Parenting is a journey. Some days it is like sipping champagne watching fireworks in Paris on New Year’s Eve. Other times it is more like cold dim sims in a Footscray milk bar on a Tuesday night. And interestingly, one situation can become the other in an abrupt knock-your-feet-out-from-underneath-you thump.
I had a quiet few minutes with my six-year-old son at our school bus stop earlier this week. His sister wasn’t going to school, and he was savouring it being ‘just us’. Suddenly he asked why his godmother helps elderly people so much. I felt a profound parenting moment coming on. I explained why it is good to help older people, his godmother’s desire that her work with the elderly was inspired by her hope that her own grandparents overseas were being taken care of by their neighbours. I mentioned the joy of doing things for others. In the three minutes before the bus arrived I had delivered a touching parental sermon, covering everything from love thy neighbour to honour they mother and father, and the dangers of osteoporosis. Yes, I had definitely chalked one up for the parental side. My son’s eyes were active and alive with thought.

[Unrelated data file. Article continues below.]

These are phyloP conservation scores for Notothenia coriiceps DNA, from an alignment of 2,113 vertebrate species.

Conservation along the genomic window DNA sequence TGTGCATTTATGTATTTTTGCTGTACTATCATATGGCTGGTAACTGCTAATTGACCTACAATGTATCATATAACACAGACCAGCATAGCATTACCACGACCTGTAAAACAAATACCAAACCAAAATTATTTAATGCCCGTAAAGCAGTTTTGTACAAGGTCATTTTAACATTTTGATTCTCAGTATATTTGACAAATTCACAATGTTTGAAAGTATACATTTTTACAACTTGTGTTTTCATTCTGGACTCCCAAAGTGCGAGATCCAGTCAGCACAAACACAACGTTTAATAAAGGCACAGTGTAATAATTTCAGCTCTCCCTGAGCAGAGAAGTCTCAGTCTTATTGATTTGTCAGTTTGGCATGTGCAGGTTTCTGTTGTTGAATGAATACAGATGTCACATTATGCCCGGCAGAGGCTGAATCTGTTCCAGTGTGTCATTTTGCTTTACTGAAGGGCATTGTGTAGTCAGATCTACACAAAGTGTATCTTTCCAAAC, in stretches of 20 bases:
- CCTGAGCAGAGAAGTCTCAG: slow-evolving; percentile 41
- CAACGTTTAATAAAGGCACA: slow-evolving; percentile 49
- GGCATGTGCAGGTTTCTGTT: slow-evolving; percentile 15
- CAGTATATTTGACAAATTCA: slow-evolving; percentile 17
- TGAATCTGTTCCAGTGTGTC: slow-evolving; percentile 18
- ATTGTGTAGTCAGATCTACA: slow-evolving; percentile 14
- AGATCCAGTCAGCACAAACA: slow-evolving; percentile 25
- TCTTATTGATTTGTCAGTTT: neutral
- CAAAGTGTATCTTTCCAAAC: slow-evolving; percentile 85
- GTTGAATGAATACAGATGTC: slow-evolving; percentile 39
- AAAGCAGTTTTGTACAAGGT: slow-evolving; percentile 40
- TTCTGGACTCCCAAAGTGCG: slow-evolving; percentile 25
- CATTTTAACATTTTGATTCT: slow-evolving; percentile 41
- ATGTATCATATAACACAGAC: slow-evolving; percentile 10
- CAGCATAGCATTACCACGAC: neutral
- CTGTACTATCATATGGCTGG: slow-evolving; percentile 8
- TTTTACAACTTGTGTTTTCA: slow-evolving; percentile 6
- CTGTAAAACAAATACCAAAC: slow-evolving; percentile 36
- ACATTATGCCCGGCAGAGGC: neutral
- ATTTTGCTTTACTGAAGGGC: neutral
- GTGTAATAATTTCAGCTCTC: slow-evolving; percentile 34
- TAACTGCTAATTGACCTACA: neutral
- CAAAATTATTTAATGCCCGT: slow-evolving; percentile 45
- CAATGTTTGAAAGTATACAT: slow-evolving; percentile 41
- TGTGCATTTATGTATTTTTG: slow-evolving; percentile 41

“Mum,” he began, “I just want to ask one more thing. (Bravo! The beauty of my explanation has set him alight with wonder.)
“Do you know…if Dad just grew a little more his head would be over the shower screen?”
He dragged his school bag through a milky puddle and jumped merrily on the bus. The bus roared off, belched diesel and left me considering an ancient parenting rule: Don’t get too cocky. The parental soap box is rickety. Thump.
“A gender-equal society would be one where the word ‘gender’ does not exist: where everyone can be themselves.”*
I’ve always been aware of gender conditioning and actively tried to combat any lingering prejudices or stereotypes in my own parenting, even down to encouraging dolls with my boys when they were little. It’s great to read people writing about gender issues they’re experiencing with their kids. For too long these subjects have been discouraged or silenced. I’d love to publish some more creative writing on this topic, especially if you are struggling with a child who actively tries to move away from gender normative preferences. A society where everyone can be themselves – thanks Gloria for those aspirational words.
* Gloria Steinem